Movie Review: Trance

An artful film noir and a nifty brainteaser that appeals to everyone

James McAvoy (left) stars as an auctioneer with huge gambling debts in Danny Boyle’s new film Trance.

James McAvoy (left) stars as an auctioneer with huge gambling debts in Danny Boyle’s new film Trance.

Danny Boyle is an artful and creative filmmaker whose output has ranged from edgy fare such as Trainspotting to heartfelt Oscar winner Slumdog Millionaire. His latest, Trance, is a nifty brainteaser that will appeal to anyone who likes their film noir with a sprinkling of hallucinogens. And the acting is damn good, too.

James McAvoy stars as Simon, an art auctioneer in London who runs up such a load of gambling debts that he joins forces with a suave gangster named Franck (Vincent Cassel) to steal a Goya worth $40 million. Unexpectedly, Simon gets a bad bang on the head during the robbery and can’t remember where he stashed the painting. Enter Elizabeth (Rosario Dawson), a Harley Street hypnotherapist brought in to reboot his memory circuits.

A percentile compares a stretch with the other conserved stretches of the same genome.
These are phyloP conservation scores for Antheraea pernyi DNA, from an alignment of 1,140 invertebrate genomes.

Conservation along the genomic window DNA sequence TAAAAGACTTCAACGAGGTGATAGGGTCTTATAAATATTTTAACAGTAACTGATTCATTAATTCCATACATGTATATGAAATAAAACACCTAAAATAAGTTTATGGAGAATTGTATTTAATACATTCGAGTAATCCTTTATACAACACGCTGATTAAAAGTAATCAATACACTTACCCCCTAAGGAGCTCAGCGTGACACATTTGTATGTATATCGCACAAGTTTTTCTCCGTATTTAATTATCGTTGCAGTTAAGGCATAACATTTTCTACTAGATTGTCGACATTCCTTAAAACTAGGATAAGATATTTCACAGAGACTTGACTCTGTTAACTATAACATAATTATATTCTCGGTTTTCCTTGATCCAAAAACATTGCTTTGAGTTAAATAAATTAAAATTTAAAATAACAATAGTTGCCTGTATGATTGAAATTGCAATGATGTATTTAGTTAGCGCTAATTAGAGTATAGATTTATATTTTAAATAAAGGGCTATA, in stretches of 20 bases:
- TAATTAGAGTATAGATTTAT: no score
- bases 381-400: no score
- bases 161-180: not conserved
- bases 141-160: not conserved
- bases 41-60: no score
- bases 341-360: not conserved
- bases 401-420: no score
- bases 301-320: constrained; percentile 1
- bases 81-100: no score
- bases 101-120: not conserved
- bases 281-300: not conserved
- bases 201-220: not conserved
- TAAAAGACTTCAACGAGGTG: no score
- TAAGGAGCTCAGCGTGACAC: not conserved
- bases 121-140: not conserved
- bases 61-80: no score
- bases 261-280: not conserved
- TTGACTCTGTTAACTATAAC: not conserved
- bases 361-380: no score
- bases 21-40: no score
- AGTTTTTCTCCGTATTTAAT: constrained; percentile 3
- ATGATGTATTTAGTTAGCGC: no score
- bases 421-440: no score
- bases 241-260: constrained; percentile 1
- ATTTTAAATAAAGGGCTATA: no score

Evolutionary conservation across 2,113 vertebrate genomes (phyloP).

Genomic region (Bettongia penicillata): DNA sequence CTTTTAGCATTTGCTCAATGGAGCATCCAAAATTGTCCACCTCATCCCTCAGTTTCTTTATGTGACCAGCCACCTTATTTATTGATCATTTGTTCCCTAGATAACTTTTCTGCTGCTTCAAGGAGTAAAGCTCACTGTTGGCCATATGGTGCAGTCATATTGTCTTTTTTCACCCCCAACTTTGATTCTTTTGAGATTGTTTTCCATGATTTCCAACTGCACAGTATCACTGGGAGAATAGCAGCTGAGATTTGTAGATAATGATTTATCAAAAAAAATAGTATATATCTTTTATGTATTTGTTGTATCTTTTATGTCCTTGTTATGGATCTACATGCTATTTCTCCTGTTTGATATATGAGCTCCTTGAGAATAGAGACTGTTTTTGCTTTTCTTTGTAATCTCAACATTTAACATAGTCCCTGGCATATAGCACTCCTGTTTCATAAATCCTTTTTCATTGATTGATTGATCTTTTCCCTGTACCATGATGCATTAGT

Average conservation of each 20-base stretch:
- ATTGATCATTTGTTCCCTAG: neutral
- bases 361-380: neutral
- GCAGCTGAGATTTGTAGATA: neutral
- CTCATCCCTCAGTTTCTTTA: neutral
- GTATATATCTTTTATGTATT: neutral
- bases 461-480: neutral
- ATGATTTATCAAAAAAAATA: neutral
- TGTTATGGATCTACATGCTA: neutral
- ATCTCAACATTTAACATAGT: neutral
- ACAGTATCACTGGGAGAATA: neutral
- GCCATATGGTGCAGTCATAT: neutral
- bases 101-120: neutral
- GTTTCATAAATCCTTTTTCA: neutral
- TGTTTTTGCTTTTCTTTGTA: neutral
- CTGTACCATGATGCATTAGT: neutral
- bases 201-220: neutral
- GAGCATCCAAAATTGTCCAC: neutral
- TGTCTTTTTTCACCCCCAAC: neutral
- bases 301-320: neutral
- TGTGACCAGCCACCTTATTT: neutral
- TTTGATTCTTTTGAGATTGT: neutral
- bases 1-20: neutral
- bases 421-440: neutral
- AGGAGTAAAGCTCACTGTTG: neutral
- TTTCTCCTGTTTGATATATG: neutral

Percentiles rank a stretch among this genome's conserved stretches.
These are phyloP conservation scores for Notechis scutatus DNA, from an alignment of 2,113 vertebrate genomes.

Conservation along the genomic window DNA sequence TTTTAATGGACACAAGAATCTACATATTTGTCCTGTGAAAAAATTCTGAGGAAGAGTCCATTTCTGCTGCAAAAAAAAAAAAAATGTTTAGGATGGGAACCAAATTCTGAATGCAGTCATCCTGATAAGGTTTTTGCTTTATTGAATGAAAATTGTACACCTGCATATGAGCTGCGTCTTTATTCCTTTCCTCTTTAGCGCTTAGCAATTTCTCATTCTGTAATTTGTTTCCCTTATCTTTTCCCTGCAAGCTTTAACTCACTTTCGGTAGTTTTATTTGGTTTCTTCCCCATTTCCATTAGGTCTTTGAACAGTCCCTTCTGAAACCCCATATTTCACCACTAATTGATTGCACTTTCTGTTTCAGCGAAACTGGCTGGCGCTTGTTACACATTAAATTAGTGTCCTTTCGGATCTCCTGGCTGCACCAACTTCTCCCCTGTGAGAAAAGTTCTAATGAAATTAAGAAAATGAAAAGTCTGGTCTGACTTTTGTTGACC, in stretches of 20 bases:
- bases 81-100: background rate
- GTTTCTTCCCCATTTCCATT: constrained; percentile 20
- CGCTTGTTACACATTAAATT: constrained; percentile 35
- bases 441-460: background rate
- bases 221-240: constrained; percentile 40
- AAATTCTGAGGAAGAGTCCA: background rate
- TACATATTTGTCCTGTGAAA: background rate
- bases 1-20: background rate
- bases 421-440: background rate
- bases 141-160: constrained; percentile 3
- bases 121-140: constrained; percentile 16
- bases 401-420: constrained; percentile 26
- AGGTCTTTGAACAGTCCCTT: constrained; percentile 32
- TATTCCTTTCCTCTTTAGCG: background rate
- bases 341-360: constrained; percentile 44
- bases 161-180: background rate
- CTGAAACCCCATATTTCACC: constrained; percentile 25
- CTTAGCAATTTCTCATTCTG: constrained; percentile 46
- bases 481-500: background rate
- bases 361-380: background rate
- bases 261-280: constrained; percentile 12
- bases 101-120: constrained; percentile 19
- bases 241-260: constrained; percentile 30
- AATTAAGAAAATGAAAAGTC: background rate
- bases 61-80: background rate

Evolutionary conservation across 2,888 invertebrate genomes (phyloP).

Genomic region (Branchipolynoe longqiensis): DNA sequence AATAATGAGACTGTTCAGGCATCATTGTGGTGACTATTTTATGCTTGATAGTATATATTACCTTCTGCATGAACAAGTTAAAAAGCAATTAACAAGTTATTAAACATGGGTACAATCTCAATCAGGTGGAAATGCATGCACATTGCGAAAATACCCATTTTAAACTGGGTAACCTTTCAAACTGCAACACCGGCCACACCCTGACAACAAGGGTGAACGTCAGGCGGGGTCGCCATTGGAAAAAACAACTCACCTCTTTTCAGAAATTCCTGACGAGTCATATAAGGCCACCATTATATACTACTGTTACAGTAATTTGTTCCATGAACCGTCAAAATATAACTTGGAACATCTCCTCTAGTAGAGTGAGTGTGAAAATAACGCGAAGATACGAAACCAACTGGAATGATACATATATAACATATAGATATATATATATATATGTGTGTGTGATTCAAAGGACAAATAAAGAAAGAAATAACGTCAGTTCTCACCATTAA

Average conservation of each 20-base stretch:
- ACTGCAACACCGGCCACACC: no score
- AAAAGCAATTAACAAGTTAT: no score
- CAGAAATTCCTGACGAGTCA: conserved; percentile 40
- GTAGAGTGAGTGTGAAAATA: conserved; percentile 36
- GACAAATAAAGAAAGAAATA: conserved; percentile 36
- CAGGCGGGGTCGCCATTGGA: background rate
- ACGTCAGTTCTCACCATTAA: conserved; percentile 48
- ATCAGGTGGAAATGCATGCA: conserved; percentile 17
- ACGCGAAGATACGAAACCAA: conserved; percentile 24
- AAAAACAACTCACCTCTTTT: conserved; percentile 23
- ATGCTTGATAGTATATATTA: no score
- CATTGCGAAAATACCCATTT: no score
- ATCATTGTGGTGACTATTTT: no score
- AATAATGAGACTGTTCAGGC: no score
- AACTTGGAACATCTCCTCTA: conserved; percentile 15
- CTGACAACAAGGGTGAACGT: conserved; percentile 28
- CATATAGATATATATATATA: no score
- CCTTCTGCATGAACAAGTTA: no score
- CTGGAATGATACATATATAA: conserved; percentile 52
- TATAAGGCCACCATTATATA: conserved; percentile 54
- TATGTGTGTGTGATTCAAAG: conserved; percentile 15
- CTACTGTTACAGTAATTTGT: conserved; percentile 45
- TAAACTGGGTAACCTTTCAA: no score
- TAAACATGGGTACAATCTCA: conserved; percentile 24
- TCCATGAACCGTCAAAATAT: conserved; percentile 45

This is a fascinating puzzle of a film and it requires your full attention as its twisty plot shifts from flashback to dream to hypnotic suggestion. Trance has a gleaming visual surface that goes from swanky apartments to a recurring nighttime image of a red-lit highway cloverleaf that’s like an analogue for one of Simon’s inflamed synapses. This sexy and slick movie has more than a few surprises, including a lover’s triangle that helps drive the plot to a shocking resolution.

 

Trance ★★★½

Directed by Danny Boyle

Starring James McAvoy, Rosario Dawson

R – 101 minutes

Continues at The Odeon

 

 

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